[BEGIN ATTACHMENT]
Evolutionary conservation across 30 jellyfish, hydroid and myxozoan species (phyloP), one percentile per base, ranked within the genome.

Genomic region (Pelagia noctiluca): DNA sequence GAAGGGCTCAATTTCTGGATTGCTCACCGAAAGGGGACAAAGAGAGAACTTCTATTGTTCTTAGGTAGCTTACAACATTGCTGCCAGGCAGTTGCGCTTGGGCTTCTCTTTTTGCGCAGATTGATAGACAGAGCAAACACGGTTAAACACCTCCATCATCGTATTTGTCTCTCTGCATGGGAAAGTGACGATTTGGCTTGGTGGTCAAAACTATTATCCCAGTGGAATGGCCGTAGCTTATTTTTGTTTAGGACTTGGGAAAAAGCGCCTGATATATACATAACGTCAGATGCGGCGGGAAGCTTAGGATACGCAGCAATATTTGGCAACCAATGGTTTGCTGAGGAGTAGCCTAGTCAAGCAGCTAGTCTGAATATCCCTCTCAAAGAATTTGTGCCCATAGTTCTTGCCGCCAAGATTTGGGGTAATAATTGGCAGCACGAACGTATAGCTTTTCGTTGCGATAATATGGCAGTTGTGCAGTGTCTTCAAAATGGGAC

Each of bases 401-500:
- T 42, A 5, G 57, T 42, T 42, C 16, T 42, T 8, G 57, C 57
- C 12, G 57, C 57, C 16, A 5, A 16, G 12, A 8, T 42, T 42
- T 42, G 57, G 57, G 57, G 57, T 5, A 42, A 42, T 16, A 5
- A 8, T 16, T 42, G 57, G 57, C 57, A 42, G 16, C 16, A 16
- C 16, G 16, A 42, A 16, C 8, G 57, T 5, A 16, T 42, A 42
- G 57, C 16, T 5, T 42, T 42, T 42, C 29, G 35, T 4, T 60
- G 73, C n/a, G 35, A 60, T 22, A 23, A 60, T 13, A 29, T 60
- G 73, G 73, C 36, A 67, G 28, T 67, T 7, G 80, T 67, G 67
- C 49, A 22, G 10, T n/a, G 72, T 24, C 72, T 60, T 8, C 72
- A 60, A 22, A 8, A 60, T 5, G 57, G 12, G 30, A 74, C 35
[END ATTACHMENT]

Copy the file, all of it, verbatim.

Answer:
Evolutionary conservation across 30 jellyfish, hydroid and myxozoan species (phyloP), one percentile per base, ranked within the genome.

Genomic region (Pelagia noctiluca): DNA sequence GAAGGGCTCAATTTCTGGATTGCTCACCGAAAGGGGACAAAGAGAGAACTTCTATTGTTCTTAGGTAGCTTACAACATTGCTGCCAGGCAGTTGCGCTTGGGCTTCTCTTTTTGCGCAGATTGATAGACAGAGCAAACACGGTTAAACACCTCCATCATCGTATTTGTCTCTCTGCATGGGAAAGTGACGATTTGGCTTGGTGGTCAAAACTATTATCCCAGTGGAATGGCCGTAGCTTATTTTTGTTTAGGACTTGGGAAAAAGCGCCTGATATATACATAACGTCAGATGCGGCGGGAAGCTTAGGATACGCAGCAATATTTGGCAACCAATGGTTTGCTGAGGAGTAGCCTAGTCAAGCAGCTAGTCTGAATATCCCTCTCAAAGAATTTGTGCCCATAGTTCTTGCCGCCAAGATTTGGGGTAATAATTGGCAGCACGAACGTATAGCTTTTCGTTGCGATAATATGGCAGTTGTGCAGTGTCTTCAAAATGGGAC

Each of bases 401-500:
- T 42, A 5, G 57, T 42, T 42, C 16, T 42, T 8, G 57, C 57
- C 12, G 57, C 57, C 16, A 5, A 16, G 12, A 8, T 42, T 42
- T 42, G 57, G 57, G 57, G 57, T 5, A 42, A 42, T 16, A 5
- A 8, T 16, T 42, G 57, G 57, C 57, A 42, G 16, C 16, A 16
- C 16, G 16, A 42, A 16, C 8, G 57, T 5, A 16, T 42, A 42
- G 57, C 16, T 5, T 42, T 42, T 42, C 29, G 35, T 4, T 60
- G 73, C n/a, G 35, A 60, T 22, A 23, A 60, T 13, A 29, T 60
- G 73, G 73, C 36, A 67, G 28, T 67, T 7, G 80, T 67, G 67
- C 49, A 22, G 10, T n/a, G 72, T 24, C 72, T 60, T 8, C 72
- A 60, A 22, A 8, A 60, T 5, G 57, G 12, G 30, A 74, C 35